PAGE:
It is ALWAYS better when you develop your own leads for insurance sales. Rather than relying on lead vendors, who very often rip off the unsuspecting agent, when you learn to create your own leads you can control the quality, the quantity of leads, and your costs along the way.
On November 15, 2014, Chris Westfall was interviewed on the “Money Matters” radio program on WSC 94.3FM in Charleston, SC.
The show's host, Rick Durkee, is a well known financial advisor in the greater Charleston area with a financial services firm dedicated to those that are retiring or already in retirement. Chris met Rick through a mutual friend at the radio station and Chris was invited to be a guest on the show, in recognition of the “Medicare season” going on.
Here is the interview, edited by Chris for brevity (commercials removed):
This is a public post answering the question, “When is the best time to start my new Medicare Supplement plan.”
See the video:
This answers the question as to the best effective date for a new Medigap plan.
NOTE: For those on Medicare Disability, and turning 65, the effective date of their >65 Medicare Supplement has to be ON THEIR exact birthday… NOT on the first of their birthday month.
Why? Because since they're already on <65 Medicare, due to disability, THEIR Open Enrollment period starts actually on their birthday. So, you can write Plan G, etc. because of Open Enrollment, but it cannot start before their actual birth day.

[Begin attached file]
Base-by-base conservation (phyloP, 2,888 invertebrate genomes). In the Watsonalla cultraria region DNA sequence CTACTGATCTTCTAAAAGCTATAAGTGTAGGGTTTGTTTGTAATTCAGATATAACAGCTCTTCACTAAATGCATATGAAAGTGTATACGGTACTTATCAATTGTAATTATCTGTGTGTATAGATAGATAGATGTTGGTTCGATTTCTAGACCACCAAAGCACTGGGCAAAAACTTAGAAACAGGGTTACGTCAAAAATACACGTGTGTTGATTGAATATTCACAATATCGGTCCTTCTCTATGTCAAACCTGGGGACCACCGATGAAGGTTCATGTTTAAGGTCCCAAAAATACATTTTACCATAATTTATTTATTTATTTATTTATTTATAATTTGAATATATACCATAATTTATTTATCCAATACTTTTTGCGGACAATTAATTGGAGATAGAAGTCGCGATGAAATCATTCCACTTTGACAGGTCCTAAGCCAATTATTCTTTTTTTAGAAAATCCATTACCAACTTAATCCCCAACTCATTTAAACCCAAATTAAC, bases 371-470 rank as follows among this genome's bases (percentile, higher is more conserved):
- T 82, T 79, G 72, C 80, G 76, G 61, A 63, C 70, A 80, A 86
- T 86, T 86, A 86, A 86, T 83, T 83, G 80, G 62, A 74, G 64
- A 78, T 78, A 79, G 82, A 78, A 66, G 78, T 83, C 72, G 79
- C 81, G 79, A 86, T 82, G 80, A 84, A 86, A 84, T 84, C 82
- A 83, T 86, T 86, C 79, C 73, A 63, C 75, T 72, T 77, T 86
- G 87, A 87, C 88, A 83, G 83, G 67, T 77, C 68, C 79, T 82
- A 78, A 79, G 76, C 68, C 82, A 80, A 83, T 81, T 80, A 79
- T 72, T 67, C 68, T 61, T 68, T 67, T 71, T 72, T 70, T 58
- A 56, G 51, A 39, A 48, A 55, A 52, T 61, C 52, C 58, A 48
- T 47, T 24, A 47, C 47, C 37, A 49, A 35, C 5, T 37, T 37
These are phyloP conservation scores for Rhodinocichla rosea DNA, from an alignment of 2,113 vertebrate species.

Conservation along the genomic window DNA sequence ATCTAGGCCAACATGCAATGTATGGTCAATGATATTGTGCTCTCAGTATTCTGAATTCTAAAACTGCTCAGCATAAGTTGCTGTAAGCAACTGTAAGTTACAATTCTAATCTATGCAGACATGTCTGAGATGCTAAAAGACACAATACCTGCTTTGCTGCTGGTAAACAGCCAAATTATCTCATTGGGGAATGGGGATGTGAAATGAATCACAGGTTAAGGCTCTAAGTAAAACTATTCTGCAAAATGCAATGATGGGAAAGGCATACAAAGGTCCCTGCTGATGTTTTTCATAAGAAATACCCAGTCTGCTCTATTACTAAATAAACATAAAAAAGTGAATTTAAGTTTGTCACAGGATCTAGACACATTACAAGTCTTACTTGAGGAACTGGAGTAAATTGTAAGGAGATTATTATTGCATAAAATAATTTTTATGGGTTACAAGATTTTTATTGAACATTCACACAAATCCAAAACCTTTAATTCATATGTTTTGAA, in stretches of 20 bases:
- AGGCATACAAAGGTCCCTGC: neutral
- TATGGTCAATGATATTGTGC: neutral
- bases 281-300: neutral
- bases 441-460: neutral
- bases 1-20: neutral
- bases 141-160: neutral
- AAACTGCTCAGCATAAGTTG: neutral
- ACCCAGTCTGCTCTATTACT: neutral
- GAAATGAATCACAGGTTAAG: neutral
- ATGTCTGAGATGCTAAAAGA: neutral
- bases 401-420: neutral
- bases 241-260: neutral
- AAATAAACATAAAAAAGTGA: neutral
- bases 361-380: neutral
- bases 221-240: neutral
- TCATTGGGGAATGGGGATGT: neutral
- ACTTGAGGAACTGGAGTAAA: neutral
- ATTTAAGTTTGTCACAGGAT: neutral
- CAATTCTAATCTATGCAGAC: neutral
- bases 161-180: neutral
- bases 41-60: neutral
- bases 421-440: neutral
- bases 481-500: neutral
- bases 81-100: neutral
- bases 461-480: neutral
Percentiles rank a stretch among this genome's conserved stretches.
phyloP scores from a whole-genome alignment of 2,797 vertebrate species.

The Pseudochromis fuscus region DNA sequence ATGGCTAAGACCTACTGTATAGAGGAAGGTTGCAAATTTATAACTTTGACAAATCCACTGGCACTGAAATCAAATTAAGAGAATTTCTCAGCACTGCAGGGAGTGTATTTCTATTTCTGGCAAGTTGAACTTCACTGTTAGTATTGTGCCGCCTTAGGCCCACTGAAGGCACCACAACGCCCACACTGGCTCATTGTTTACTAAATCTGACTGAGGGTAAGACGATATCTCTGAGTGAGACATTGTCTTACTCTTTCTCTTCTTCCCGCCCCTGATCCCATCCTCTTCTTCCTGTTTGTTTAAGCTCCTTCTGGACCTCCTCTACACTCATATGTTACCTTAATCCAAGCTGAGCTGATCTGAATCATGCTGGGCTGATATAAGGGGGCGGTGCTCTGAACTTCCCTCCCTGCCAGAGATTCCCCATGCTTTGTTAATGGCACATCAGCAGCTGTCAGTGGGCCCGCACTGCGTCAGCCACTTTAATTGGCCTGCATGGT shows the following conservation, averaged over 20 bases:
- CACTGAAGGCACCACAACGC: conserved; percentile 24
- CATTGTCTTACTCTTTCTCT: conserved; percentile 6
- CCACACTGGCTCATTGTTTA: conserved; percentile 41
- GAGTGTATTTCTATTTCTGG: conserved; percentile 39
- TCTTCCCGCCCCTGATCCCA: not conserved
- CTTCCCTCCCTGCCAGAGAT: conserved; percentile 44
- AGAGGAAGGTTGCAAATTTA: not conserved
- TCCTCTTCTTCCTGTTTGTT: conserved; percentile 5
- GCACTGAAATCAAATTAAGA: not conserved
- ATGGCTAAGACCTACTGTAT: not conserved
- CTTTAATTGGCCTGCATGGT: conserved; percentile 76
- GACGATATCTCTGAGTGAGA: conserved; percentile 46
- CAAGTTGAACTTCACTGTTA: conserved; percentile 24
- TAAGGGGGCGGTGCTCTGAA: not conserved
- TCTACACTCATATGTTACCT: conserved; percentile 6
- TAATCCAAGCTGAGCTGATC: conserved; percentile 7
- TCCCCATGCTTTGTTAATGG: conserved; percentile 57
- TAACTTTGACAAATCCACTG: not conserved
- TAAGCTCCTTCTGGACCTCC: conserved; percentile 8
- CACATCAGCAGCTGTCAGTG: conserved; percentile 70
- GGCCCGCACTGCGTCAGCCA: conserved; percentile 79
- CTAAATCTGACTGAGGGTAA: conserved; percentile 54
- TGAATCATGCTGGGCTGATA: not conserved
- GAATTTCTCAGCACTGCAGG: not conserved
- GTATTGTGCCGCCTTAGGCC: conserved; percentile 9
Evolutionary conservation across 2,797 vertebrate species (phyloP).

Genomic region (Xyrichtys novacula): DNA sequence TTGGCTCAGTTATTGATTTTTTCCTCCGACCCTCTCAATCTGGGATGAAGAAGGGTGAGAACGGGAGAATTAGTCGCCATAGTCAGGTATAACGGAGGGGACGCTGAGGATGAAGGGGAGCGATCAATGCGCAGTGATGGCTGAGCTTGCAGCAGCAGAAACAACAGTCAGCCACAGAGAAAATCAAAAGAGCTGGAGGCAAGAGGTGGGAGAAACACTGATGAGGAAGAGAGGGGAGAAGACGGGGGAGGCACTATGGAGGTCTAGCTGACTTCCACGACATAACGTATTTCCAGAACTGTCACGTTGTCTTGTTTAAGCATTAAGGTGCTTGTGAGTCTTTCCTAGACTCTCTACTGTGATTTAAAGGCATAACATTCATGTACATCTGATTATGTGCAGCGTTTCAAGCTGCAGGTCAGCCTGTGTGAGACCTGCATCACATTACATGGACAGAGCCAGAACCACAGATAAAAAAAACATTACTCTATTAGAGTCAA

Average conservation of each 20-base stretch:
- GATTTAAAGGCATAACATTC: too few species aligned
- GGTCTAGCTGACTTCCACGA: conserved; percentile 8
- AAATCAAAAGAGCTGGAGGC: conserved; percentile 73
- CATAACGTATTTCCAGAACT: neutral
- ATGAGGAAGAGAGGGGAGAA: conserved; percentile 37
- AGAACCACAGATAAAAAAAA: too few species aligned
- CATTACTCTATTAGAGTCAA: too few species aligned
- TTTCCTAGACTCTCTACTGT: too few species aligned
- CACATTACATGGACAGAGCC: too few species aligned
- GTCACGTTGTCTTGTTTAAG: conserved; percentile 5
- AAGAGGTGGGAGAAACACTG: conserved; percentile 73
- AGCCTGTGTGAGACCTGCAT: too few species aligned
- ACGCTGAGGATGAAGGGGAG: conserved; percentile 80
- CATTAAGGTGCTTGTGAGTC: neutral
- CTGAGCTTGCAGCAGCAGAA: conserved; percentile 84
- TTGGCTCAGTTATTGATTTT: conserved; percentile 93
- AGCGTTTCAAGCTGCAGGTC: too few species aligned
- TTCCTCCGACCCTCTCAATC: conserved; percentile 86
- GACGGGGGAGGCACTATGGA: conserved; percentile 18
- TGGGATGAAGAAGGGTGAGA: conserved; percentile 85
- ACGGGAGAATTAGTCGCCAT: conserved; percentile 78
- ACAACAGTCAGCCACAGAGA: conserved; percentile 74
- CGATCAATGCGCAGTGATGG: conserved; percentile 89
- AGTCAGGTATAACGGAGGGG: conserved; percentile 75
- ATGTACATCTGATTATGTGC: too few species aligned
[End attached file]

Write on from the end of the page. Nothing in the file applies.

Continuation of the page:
As to when Medicare, itself, starts:
When will my Medicare coverage start?
If you sign up for Part A (if you have to buy it) and/or Part B in this month:
Your coverage starts:
The month you turn 65
1 month after you sign up
1 month after you turn 65
2 months after you sign up
2 months after you turn 65
3 months after you sign up
3 months after you turn 65
3 months after you sign up
During the January 1–March 31 General Enrollment Period
Once the product knowledge is digested, the overall important factor that stands between potential failure or success is training in successful marketing. As insurance agents, it is our mission to help others and we are fairly compensated to the extent that we are able to help more people.
Helping seniors with their Medicare plans is, indeed, rewarding.
The satisfaction of being able to help someone to resolve their confusion and find the best value possible for their chosen plan makes you sleep very well at night.
Our agency has experience in selling Medicare Supplement plans 100% by telephone. This way, our senior clients are not feeling intruded upon by having to meet with an agent in their home or in the agent's office. The convenience by which we are able to transact their Medicare decision is not only comfortable for them but very convenient. We do this through a systematic way of first, building trust, and then showing them their options.
Education then turns to a common sense call to action only when it is in their best interest to take such action.
By consistently reaching out to seniors that we can help, and by consistently providing solutions to those orphaned clients of other agents gone by, we will continue to build a growing, residual income by putting the needs of others before our own.